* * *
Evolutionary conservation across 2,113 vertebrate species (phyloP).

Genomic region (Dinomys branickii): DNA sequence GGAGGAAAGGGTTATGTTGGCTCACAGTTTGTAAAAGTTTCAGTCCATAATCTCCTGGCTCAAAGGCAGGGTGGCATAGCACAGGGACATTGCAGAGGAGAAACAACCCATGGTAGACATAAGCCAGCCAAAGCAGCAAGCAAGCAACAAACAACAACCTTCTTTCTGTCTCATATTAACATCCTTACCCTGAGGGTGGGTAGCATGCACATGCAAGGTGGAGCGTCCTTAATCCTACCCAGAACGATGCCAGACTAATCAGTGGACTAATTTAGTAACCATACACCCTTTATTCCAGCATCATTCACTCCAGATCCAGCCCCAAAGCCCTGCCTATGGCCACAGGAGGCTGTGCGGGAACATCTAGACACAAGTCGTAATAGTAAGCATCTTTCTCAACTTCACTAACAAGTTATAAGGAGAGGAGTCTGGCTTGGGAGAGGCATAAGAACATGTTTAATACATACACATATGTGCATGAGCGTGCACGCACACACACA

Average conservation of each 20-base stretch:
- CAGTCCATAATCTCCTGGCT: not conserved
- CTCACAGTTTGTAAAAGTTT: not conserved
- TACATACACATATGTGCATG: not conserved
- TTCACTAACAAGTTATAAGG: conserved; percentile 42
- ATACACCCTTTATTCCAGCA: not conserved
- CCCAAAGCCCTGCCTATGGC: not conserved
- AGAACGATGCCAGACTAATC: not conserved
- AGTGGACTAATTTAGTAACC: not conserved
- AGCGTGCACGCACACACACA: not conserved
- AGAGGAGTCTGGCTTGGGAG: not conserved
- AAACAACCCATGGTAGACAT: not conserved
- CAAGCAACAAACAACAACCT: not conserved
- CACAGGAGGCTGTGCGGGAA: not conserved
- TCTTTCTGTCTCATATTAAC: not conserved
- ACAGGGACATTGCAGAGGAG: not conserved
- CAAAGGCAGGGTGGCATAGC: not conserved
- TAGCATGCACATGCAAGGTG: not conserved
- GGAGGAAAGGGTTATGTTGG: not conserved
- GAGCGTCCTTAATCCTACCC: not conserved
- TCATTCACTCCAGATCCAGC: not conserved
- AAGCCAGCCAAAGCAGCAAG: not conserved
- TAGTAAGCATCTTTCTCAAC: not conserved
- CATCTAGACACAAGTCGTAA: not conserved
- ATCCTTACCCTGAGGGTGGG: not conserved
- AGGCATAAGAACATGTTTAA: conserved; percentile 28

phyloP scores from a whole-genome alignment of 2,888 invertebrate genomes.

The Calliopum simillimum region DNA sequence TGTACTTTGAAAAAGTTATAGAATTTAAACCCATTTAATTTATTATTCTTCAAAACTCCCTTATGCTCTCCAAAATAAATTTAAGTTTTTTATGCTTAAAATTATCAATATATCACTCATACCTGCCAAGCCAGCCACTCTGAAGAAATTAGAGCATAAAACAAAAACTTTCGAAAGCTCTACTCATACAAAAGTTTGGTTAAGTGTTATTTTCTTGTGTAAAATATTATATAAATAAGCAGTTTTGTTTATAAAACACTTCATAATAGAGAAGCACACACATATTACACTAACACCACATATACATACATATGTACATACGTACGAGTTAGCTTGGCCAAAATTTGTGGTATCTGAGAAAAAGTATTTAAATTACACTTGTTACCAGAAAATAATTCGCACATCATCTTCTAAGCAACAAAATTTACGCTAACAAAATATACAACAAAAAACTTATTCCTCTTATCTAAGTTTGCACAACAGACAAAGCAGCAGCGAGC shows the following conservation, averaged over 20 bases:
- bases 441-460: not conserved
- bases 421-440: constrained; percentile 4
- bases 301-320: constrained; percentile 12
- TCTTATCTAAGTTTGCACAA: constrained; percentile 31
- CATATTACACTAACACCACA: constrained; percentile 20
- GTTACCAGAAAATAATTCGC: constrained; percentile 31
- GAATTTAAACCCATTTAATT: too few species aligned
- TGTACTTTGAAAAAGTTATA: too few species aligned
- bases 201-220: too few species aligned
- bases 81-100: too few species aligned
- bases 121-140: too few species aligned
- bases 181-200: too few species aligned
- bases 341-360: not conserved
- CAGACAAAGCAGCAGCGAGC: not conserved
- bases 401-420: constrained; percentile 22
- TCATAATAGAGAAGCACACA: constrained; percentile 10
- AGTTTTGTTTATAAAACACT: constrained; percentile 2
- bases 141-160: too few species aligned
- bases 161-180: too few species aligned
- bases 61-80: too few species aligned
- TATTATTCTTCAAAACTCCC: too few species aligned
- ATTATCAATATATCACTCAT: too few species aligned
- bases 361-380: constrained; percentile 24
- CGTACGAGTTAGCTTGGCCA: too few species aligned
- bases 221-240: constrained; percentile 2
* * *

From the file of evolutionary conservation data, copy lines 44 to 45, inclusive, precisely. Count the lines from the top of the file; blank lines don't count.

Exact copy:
- CAGACAAAGCAGCAGCGAGC: not conserved
- bases 401-420: constrained; percentile 22